ARRIVAL is the science fiction film for people who avoid them because they see them as vapid, effects-driven, plot deficient time-drains.  Fans loyal to the genre will also embrace the film, which is about a linguist who is tasked with translating the language of recently landed aliens, in order to open inter-species communications.  Auteur director Denis Villeneuve of Oscar-nominated SICARIO and INCENDIES is at the helm.  He has begun, to the advantage of movie lovers everywhere, straddling the line between indie and blockbuster frameworks.  He is frequently in the press about his current project BLADE RUNNER 2049, which, even before its release, has made him the darling of sci-fi geeks the world over.   In ARRIVAL, there is a depth to the lead character’s personal journey, however, and larger messages about acceptance, tolerance, and compassion, that will bring the art house film devotees into his fold.

Amy Adams plays Dr. Louise Banks, a linguist who gets recruited by members of a military task force. They are attempting to make sense of what the twelve oblong-shaped spaceships are doing floating just above the ground in various locations across the world.  She and physicist Ian Donnelly (Jeremy Renner) are the American contingent trying to make contact with the aliens, and time is essential as other countries are deciding if the aliens pose a threat worthy of starting military action, which may lead to the destruction of the planet.

One of VIlleneuve’s best qualities as a director, is he can create meditative, deep, meaningful scenes that also build tension or intensity.  There is no lack of forward action in ARRIVAL, it’s just built from putting together moments of personal experience that build character, and the assembly of costars as they energize to solve problems, and try to save the world from self destruction.  ARRIVAL requires thought, concentration, and is more a brain teaser in the vein of MOMENTO, than any sort of sci-fi movie you might know other than perhaps SOLARIS.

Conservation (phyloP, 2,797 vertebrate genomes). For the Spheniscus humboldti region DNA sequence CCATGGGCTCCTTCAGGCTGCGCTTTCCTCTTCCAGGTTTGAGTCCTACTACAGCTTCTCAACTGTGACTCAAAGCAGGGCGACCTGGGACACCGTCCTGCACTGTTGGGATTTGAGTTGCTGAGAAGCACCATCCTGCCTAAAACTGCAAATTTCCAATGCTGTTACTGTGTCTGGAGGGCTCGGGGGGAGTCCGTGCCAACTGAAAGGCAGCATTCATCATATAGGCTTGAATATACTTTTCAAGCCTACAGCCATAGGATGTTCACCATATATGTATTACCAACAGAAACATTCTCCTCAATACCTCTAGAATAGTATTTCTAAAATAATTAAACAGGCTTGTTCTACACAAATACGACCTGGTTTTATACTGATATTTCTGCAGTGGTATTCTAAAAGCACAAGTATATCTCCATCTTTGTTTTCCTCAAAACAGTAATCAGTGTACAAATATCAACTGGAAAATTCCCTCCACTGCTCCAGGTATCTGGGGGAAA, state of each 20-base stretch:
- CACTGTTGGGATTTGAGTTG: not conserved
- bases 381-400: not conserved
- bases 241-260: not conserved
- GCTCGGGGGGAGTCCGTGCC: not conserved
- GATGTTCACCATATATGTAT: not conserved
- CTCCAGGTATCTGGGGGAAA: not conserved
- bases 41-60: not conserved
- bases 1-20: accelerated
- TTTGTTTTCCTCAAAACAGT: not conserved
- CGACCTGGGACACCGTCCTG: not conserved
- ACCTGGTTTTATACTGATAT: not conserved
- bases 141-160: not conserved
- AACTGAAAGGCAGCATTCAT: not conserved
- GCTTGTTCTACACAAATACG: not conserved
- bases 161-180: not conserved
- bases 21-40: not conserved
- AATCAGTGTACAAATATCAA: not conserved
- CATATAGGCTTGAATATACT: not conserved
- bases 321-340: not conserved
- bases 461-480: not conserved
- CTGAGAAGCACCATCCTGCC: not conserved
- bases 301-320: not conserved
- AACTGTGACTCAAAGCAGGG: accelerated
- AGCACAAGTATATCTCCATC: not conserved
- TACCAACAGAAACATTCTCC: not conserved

The single most compelling and notable aspect of the film is the unwavering intelligence and insight, and the nerviness and instinct of the female lead character.  She has more than a little in common with GRAVITY’s Ryan Stone and Murph of INTERSTELLAR. Adams’s Dr. Banks is haunted, preoccupied, obsessive, and driven, and she is all that, as well as a genius, with a growing understanding of the aliens that goes beyond anyone else in the film.  She is the one who must solve the puzzle that saves humanity.  She does so without compromising her individuality or whatever gender-assigned qualities she may reveal as part of her personality.

The story does not unfold in a linear way.  Time is bent and manipulated to reveal the whole picture. It is done in such a way that only at the end is the true nature of the film, and what it says in terms of bigger messages, exposed. Audiences will be considering how it might speak to them personally, and how it speaks about humanity needing to work together in peace, for a long time after the lights come up.  In fact, there’s an argument to be made for repeated viewing.

In these post-election days, when women need to be reminded there are places they are represented in a powerful, truthful way, ARRIVAL offers them a story and character that does just that.